Beyond protesting for climate justice, the rally was a source of community. Activists wove their way through the crowd, passing out flyers and asking for petition signatures. Political posters were exchanged for petition clipboards as participants freed their hands, jotting their names beside campaigns for green energy in Pittsburgh.

One woman wore a tambourine like a necklace and walked along the edge of the march. Without breaking stride, she would step up onto the sidewalk and smoothly pass flyers to pedestrians. When there were no passersby for her to hand a brightly colored paper, she slipped off the tambourine and shook it to the beat of the chants.

The group marched through downtown Pittsburgh, growing as they accumulated pedestrians. “Off the sidewalks into the streets,” co-organizer Ilyas Khan called into a megaphone. “Join us, folks!”

One boy with a backpack slung across his shoulders slipped into the crowd and asked a woman what climate change was. After receiving a three-sentence explainer, the boy shouted, “It’s Earth Day, y’all! You know what it is!” A block later, another group of boys joined, laughing and cheering.

Buses lined the sides of the street, waiting for activists to pass. One driver tapped along to the beat as protesters chanted, “Hey hey, ho ho, fossil fuels have got to go.” Car horns honked in support. Petitions and flyers were passed through rolled-down car windows.

During a lull in the protest, onlookers watched dubiously. “Y’all ain’t even protesting — y’all just marching,” one man called from the sidewalk. “Protest!” he encouraged.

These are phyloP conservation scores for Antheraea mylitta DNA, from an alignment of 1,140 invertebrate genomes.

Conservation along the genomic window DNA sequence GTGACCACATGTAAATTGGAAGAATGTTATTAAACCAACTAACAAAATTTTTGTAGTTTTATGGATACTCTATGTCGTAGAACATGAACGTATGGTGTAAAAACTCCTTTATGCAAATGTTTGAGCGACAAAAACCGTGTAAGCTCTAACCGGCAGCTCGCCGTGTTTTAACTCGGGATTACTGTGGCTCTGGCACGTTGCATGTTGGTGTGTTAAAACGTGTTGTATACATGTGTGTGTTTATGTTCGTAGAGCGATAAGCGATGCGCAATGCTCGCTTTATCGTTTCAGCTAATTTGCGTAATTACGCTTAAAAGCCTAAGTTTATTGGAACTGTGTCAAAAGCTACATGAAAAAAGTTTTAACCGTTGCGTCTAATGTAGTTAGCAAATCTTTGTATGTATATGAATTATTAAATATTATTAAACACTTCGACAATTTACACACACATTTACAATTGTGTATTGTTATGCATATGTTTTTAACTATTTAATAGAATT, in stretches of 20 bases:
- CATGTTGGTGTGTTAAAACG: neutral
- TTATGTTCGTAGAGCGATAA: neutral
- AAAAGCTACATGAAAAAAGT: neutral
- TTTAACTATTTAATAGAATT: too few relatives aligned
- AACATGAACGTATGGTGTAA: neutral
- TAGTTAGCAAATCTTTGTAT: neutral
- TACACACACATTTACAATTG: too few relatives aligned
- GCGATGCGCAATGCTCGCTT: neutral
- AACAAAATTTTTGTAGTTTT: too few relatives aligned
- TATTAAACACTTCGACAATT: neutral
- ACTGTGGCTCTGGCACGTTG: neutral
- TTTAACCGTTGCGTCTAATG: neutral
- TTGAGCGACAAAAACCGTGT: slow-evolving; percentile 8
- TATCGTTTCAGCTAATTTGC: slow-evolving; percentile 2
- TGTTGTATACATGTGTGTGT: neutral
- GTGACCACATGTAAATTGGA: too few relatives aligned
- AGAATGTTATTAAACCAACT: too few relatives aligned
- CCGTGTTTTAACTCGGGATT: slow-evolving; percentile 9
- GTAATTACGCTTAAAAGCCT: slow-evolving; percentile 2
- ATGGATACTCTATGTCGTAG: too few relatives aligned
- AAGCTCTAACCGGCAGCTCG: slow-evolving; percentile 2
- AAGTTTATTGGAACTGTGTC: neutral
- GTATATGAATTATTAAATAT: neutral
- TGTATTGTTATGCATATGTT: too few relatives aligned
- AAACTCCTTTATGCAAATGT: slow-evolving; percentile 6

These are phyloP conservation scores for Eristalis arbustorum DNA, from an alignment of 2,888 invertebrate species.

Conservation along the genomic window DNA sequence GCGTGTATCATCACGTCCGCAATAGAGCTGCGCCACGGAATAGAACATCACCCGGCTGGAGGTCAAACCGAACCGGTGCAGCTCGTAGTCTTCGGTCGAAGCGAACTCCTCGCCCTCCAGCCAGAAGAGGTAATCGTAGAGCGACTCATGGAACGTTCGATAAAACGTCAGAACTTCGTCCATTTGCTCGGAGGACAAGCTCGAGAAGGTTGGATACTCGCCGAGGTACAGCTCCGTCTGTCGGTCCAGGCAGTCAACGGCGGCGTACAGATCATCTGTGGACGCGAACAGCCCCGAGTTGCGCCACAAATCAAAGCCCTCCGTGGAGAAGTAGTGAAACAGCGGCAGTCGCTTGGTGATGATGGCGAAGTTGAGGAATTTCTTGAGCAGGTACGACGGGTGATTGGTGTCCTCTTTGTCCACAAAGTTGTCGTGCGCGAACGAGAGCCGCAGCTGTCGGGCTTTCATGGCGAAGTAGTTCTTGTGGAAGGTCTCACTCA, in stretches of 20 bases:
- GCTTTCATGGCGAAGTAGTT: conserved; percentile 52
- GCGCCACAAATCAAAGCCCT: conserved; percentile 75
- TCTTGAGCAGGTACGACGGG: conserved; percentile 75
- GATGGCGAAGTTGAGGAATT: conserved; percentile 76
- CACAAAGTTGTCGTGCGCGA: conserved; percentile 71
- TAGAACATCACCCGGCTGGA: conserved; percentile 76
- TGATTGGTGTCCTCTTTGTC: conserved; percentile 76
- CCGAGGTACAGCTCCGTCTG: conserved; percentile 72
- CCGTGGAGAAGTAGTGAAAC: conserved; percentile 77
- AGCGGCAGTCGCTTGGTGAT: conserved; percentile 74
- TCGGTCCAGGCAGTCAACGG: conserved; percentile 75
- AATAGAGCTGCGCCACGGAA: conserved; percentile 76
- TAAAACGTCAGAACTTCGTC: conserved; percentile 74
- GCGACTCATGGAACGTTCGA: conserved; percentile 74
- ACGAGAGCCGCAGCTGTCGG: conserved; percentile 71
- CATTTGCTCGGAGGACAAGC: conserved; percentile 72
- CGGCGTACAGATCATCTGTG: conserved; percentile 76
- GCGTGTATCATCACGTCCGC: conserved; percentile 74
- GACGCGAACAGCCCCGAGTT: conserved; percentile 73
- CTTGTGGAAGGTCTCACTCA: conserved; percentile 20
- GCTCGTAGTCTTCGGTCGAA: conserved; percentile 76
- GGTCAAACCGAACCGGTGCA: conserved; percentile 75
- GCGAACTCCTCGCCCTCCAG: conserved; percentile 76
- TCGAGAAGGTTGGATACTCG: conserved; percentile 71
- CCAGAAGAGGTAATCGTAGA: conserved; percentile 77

In between leading chants and introducing speakers, Khan checked in on participants. “How are y’all doing? Y’all look exhausted,” he said to a group of middle schoolers sitting on the curb.

Energy began picking up again when Edwin Everhart led “Abre La Frontera,” written by Jose Ochoa. “Deje que canten,” the group sang together. “Make the land whole again.”

In front of the City-County Building, a man with a yellow shirt, yellow bandana, and black guitar approached the mic. Mike Stout assumed his role as song leader, building to the chorus: “Stop, stop, stop the frack attack.” The crowd danced as Stout jumped up and down. From the first floor of the City-County Building, a white-haired woman watched, her face an inch from the window glass.

Silvestri led the crowd in “There are More Waters Rising.” As with all songs and speeches delivered during the rally, this one was accompanied by a sign translator.

Speeches were spaced between songs, like the one given by a high schooler in a patterned, rainbow skirt. “Recycling is a scam,” she said. “Although we should all be doing our best to reduce single-use plastics ... We can never forget the ones responsible for the plastics crisis are the ones who keep making plastic: the fossil fuel industry. They are cracking our communities, poisoning our air, polluting our water, creating generations of damage. … We should be furious at every part of the system that perpetuates this violence — from the cops who protect pipelines over people to the banks and insurers who finance this violence.”

The student called out the hypocrisy of clean, responsible fracking and labeled carbon capture alternatives a “false solution.” She encouraged people to sit with their “rage and grief, because that is what it means to love this place and love our people. Be furious at the fossil fuel industry and many of our elected leaders who look at southwestern Pennsylvania … as nothing more than a sacrifice zone for their profit.”